Showing posts from September, 2012

Of Parks & Recreation's Sweetness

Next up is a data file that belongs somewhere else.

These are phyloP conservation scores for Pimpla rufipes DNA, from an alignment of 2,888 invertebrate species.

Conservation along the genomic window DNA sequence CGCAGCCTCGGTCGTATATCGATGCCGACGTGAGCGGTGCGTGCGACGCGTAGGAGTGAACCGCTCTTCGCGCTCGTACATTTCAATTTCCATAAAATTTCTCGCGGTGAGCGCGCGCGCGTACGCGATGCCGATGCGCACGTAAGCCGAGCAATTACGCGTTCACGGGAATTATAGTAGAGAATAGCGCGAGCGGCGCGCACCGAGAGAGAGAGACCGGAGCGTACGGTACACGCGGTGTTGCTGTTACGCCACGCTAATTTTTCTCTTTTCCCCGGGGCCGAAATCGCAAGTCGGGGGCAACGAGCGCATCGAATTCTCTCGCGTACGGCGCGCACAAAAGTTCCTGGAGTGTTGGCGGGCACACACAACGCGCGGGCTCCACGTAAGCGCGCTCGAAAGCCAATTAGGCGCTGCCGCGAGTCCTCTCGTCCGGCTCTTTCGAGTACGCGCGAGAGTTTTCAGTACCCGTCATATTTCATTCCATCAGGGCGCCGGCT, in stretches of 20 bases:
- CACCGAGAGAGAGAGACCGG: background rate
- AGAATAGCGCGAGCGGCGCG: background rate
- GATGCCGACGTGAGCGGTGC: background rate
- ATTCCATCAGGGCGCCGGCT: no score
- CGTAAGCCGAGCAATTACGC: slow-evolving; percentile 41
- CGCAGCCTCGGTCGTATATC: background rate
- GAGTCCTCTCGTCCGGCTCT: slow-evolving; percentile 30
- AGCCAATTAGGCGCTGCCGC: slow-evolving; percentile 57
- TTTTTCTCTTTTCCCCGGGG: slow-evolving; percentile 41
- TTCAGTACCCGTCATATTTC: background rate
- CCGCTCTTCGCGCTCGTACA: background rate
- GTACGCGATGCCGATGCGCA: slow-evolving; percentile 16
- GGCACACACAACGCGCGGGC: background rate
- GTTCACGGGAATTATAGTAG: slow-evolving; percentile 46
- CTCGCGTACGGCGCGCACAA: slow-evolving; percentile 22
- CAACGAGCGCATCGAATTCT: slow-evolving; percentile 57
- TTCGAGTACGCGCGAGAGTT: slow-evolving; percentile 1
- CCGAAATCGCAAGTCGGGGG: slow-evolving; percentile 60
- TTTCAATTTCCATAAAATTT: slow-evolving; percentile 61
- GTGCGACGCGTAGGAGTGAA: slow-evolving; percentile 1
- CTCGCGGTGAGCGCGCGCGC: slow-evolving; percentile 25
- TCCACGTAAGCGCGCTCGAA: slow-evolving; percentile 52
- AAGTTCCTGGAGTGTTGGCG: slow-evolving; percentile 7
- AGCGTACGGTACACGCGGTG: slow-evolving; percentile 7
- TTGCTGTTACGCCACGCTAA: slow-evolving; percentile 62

When I was thirteen, my English teacher incurred the wrath of my class by daring to discuss the theories on comedy of a scholar - possibly T.G.A. Nelson? - who posited that all humour is based on humiliation, on the way a comedic situation asserts the superiority of the person laughing, at the expense of someone else. We laugh, he said (she said), because we’re mostly relieved at not being the person in the comical situation; laughter asserts our dominance, and makes us feel better about ourselves. I think we were studying Brecht’s ‘Caucasian Chalk Circle’ at the time, and my teacher tied this theory of comedy in to Brecht’s determination not to give his audiences the satisfaction of the catharsis of comedy: in other words, he ensured that by underlining the artifice of the play we’re watching, he deprives the audience of that satisfying sense of relief and superiority that comedy can bring, and reminds us of the inherent awfulness of the world, of which we are part.